Washington State announces major revisions to Mike Leach’s contract
Dec. 18, 2017 Updated Mon., Dec. 18, 2017 at 10:23 p.m.
PULLMAN – Two days before a handful of high school recruits sign long-term commitments to Washington State’s football program, the Cougars got an important one from their sixth-year head coach.
Contract negotiations between WSU and Mike Leach ended on Monday, when the coach who’s delivered four bowl appearances to the Cougars in the last five years agreed in principle to a contract that keeps him in Pullman through the 2022 football season.
The revisions to Leach’s five-year rollover contract are as such: the WSU coach will be compensated $3.5 million in 2018, $3.75 million in 2019 and $4 million each year from 2020-22. WSU also stuffed a $750,000 retention bonus into the contract if Leach stays after the 2020 season.
“Coach Leach has led a spectacular turnaround in the fortunes of our football program during the last six years, and we want to keep him in the Cougar family for a long time to come,” said WSU President Kirk Schulz in a school release. “Importantly, our on-field football success has reaped dividends for the entire athletic program, invigorating the interest of fans, boosting football season ticket sales and increasing donor contributions to the Cougar Athletic Fund.”
Under the agreement, Leach is eligible to earn up to $20 million if he sticks around through the 2022 football season. In 2019, his salary of $3.75 million could boost him into the upper third of Pac-12 coaches. Currently, that would only rank behind Arizona’s Rich Rodriguez, Stanford’s David Shaw and Washington’s Chris Petersen, according to a USA Today database that excluded the earnings of Clay Helton given USC’s status as a private institution.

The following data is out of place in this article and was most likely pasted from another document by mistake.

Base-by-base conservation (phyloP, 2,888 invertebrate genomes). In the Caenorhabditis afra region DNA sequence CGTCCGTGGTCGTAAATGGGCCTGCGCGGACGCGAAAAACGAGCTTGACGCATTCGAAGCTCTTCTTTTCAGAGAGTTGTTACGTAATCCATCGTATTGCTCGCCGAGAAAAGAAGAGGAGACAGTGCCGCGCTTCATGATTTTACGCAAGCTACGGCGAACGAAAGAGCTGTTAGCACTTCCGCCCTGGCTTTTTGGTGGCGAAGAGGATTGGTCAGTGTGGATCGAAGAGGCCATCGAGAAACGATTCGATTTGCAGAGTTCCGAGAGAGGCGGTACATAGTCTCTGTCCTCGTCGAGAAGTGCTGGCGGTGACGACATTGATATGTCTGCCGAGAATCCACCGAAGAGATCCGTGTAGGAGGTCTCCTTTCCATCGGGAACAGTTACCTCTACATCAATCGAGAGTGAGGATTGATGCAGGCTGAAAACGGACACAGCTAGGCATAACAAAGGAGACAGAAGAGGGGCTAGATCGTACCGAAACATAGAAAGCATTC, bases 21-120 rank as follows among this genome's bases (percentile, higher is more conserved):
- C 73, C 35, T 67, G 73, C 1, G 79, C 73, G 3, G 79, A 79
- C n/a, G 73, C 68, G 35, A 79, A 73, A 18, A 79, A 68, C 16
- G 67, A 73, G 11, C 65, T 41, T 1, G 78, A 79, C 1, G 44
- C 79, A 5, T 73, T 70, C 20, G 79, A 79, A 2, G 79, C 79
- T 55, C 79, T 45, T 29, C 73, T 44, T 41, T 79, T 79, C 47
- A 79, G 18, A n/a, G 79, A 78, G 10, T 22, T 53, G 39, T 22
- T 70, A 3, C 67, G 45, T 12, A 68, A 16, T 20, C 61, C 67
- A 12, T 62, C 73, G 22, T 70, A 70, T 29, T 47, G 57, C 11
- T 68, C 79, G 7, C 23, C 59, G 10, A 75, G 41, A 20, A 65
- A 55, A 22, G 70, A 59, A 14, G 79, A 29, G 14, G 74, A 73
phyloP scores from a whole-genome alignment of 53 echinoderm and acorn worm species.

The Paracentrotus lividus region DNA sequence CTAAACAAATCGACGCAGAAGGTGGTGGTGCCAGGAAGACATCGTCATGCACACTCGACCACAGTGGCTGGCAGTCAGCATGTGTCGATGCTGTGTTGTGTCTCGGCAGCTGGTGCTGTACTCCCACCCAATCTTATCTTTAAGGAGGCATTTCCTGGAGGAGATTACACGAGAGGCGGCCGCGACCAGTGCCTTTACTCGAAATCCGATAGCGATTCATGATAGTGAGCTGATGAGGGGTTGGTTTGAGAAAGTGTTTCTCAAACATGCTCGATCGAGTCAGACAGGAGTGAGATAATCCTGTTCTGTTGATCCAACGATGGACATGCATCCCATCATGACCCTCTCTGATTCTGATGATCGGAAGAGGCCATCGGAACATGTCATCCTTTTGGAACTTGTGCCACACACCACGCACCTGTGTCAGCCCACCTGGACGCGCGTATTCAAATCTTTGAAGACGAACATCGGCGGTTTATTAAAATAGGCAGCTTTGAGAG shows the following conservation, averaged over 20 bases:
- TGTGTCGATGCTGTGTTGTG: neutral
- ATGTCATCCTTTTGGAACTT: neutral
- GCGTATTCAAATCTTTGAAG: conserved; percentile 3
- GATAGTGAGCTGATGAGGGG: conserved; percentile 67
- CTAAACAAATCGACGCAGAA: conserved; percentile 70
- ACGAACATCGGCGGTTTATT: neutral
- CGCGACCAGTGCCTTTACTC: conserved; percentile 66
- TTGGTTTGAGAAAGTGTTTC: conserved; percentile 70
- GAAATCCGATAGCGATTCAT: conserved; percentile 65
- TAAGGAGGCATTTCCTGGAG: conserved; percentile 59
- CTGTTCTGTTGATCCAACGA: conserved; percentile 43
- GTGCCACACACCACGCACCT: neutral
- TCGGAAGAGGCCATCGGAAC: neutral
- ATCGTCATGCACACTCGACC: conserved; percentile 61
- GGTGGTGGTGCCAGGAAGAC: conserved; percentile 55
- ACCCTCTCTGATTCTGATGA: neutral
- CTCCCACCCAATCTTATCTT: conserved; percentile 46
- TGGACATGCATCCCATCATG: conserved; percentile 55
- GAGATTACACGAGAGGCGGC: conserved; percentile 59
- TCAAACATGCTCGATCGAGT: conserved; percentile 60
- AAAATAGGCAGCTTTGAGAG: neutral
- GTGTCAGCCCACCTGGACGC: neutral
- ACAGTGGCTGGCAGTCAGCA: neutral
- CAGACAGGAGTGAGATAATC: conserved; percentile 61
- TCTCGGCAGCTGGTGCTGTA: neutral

“I would like to thank President Schulz and Washington State for their commitment to Cougar football and appreciate his vision and leadership for WSU Athletics,” Leach said in the WSU release. “We have accomplished some great things in our time here and my staff and I are excited to lead WSU Cougar Football into the future. We can’t wait to see what’s in store for our program.”
The school also inflated the assistant coaches’ salary pool, which will increase by $400,000 in 2018. WSU might delegate a good portion of that to defensive coordinator Alex Grinch, who’s become a person of interest for coaching staffs around the country after leading a renaissance of the Cougars’ defense. Grinch, who was reportedly a candidate for Ohio State’s 10th assistant coaching position, currently makes a base salary of $600,000.
The $400,000 raise should also come in handy for WSU when Leach chooses to bring an additional coach aboard. The NCAA is permitting all programs to add a 10th assistant to their staff in 2018.
In the release, Leach and Schulz also recognized the “need for a new indoor practice facility (for the football program).”
Prior to the revisions, Leach’s rollover contract paid him an annual base salary of $3,075,000. That was the seventh-highest salary among Pac-12 coaches entering the 2017 football season, according to the USA Today database.